Puslapio vaizdai

With the wayward, flashing flight
Of a bird;

And you speak—and bring with you Leaf and sun-ray, bud and blue, And the wind-breath and the dew, At a word.


you called to me my name,
Then again

When I heard your single cry
In the lane,
All the sound was as the "sweet"
Which the birds to birds repeat
In their thank-song to the heat
After rain.

When you sang the Schwalbenlied, 'Twas absurd,—

But it seemed no human note
That I heard ;
For your strain had all the trills,
All the little shakes and stills,
Of the over-song that rills

From a bird.

You have just their eager, quick "Airs de tête,"

All their flush and fever-heat
When elate;

Every bird-like nod and beck,
And a bird's own curve of neck
When she gives a little peck
To her mate.

When you left me, only now,
In that furred,

Puffed, and feathered Polish dress,
I was spurred
Just to catch you, O my Sweet,
By the bodice trim and neat,—
Just to feel your heart a-beat,
Like a bird.

Yet, alas! Love's light you deign
But to wear
As the dew upon your plumes,
And you care
Not a whit for rest or hush;
But the leaves, the lyric gush,
And the wing-power, and the rush
Of the air.

So I dare not woo you, Sweet,
For a day,

[ocr errors]

Lest I lose you in a flash,

As I may;

Did I tell you tender things,

You would shake your sudden wings;You would start from him who sings, And away.


"J'ai vu les mœurs de mon tems, et j'ai publié cette lettre." LA NOUVELLE HÉLOISE.


F this should fail, why then I scarcely know
What could succeed. Here's brilliancy (and


Byron ad lib., a chapter of Rousseau ;—

If this should fail, then tempora mutantur ; Style's out of date, and love, as a profession, Acquires no aid from beauty of expression.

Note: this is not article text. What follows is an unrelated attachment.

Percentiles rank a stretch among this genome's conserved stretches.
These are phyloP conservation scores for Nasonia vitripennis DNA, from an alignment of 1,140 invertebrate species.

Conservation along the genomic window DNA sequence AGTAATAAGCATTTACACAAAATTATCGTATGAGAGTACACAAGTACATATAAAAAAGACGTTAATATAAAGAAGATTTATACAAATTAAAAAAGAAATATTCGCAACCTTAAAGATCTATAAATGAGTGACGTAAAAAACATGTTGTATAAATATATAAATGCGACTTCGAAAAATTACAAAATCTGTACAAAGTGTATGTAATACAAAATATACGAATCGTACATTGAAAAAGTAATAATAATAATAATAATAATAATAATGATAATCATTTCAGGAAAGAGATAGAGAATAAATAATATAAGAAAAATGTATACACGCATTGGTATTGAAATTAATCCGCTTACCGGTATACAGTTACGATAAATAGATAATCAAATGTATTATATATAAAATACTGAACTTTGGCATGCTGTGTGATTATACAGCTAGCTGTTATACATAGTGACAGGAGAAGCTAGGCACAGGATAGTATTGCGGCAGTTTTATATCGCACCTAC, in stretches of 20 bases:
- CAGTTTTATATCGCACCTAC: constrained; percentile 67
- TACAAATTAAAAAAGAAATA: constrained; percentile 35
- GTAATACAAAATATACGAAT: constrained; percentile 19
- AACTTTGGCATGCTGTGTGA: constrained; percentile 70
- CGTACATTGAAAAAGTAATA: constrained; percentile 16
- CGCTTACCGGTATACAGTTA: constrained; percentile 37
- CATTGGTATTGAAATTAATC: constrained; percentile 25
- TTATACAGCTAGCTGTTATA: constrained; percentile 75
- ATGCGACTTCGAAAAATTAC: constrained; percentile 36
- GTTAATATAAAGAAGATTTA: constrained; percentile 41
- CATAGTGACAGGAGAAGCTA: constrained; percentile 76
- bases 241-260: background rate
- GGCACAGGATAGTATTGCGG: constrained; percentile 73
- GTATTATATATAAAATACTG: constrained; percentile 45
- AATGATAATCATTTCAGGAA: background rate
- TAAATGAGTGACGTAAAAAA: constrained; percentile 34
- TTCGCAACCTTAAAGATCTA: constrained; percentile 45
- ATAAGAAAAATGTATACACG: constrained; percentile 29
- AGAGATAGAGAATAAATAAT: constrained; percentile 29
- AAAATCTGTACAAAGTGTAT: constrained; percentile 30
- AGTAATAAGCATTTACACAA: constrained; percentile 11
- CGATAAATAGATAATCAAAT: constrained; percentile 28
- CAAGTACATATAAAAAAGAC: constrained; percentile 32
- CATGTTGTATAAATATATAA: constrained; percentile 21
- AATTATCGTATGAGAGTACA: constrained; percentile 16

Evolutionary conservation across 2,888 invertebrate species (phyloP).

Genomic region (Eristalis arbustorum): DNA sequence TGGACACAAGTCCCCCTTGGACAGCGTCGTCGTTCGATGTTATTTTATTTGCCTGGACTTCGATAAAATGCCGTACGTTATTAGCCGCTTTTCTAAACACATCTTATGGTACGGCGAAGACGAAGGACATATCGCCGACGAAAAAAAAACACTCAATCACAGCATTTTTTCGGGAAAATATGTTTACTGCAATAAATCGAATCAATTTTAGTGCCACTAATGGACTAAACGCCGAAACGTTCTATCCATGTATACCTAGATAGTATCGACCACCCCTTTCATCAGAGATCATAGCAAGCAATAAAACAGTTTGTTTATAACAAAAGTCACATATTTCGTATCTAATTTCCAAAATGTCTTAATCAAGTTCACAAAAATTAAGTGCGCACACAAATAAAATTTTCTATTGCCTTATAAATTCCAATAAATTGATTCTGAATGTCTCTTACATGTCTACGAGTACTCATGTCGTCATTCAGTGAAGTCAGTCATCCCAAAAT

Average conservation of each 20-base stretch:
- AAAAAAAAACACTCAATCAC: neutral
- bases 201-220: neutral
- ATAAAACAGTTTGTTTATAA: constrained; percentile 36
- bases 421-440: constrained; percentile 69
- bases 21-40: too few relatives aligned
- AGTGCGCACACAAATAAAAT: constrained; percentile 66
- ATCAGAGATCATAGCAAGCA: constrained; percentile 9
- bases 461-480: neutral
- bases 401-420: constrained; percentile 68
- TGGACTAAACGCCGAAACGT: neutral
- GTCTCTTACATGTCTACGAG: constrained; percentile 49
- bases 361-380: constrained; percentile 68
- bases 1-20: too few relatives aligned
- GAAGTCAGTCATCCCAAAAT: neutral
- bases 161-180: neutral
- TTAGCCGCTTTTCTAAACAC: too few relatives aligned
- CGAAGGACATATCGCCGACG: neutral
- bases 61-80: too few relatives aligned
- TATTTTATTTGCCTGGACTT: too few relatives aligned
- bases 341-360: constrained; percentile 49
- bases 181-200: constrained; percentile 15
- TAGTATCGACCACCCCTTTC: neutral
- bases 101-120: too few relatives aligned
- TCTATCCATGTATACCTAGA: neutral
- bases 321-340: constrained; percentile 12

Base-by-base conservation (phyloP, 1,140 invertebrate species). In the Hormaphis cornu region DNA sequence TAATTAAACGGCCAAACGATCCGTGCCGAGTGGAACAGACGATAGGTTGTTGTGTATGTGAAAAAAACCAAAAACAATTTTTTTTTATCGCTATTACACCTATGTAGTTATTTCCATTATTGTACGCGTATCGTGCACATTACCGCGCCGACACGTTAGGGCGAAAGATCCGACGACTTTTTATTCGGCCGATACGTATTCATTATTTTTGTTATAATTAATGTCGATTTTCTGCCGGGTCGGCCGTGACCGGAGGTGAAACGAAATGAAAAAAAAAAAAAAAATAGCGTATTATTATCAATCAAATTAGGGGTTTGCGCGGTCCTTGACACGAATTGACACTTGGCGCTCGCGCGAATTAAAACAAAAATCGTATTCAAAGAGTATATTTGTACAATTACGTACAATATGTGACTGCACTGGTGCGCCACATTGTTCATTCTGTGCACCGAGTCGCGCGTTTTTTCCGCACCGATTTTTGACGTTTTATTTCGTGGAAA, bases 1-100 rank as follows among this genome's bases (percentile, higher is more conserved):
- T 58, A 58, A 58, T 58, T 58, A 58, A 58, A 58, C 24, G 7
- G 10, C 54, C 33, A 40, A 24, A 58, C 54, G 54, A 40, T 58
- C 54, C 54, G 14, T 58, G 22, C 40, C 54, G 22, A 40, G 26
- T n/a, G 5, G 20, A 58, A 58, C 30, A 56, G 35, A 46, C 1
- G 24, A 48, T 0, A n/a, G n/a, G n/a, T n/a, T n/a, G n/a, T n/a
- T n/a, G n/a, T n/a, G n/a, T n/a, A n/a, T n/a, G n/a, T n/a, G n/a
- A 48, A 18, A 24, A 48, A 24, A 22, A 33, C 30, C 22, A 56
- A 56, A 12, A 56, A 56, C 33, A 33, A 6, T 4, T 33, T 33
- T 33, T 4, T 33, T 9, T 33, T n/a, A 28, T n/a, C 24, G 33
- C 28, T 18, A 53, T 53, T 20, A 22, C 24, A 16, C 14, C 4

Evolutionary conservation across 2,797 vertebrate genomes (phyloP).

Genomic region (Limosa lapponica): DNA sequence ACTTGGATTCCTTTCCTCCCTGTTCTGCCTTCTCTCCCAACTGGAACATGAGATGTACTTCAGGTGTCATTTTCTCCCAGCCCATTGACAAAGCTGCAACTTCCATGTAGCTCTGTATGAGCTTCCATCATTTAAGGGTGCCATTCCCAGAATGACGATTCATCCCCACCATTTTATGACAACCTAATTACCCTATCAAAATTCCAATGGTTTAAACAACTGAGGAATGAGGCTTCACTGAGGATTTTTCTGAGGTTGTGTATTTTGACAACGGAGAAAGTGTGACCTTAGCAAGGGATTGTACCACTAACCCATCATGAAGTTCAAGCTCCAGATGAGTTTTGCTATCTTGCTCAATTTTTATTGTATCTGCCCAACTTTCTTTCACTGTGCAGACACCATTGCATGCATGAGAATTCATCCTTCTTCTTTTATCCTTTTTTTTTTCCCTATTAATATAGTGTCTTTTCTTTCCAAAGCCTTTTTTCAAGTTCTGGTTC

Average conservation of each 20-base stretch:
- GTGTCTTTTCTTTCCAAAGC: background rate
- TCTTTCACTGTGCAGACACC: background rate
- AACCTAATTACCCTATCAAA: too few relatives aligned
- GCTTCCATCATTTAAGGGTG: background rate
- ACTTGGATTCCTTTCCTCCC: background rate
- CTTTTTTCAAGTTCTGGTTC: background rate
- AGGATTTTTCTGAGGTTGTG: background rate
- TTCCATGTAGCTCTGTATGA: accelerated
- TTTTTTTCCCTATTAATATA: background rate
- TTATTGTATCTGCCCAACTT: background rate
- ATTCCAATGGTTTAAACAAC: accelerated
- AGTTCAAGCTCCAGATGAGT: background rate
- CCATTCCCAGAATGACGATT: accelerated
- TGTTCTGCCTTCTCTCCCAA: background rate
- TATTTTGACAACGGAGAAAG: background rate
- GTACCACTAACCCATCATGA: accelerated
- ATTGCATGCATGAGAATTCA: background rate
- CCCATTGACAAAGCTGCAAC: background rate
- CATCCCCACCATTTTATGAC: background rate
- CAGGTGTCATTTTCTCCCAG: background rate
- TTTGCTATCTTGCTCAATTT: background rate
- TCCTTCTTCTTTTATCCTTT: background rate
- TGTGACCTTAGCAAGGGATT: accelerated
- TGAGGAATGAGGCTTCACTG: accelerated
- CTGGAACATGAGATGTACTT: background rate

"The men who think as I, I fear, are few,"

(Cynics would say 'twere well if they were fewer); "I am not what I seem,”—(indeed, 'tis true;

Though, as a sentiment, it might be newer); "Mine is a soul whose deeper feelings lie More deep than words "-(as these exemplify).

"I will not say when first your beauty's sun

Illumed my life,”—(it needs imagination); "For me to see you and to love were one,”

(This will account for some precipitation); "Let it suffice that worship more devoted Ne'er throbbed," et cætera. The rest is quoted.

"If Love can look with all-prophetic eye,"

(Ah, if he could, how many would be single!) "If truly spirit unto spirit cry,'

(The ears of some most terribly must tingle !) “Then I have dreamed you will not turn your face." This next, I think, is more than commonplace.

"Why should we speak, if Love, interpreting,

Forestall the speech with favour found before?
Why should we plead ?—it were an idle thing,
If Love himself be Love's ambassador !"
Blot, as I live! Shall we erase it? No ;-
'Twill show we write currente calamo.

"My fate, my fortune, I commit to you,”

(In point of fact, the latter's not extensive); "Without you I am poor indeed,"-(strike through,

'Tis true but crude-'twould make her apprehensive); "My life is yours-I lay it at your feet," (Having no choice but Hymen or the Fleet).

"Give me the right to stand within the shrine,

Where never yet my faltering feet intruded; "Give me the right to call you wholly mine,"

(That is, Consols and Three-per-Cents included); "To guard your rest from every care that cankers,— To keep your life,”—(and balance at your banker's).

« AnkstesnisTęsti »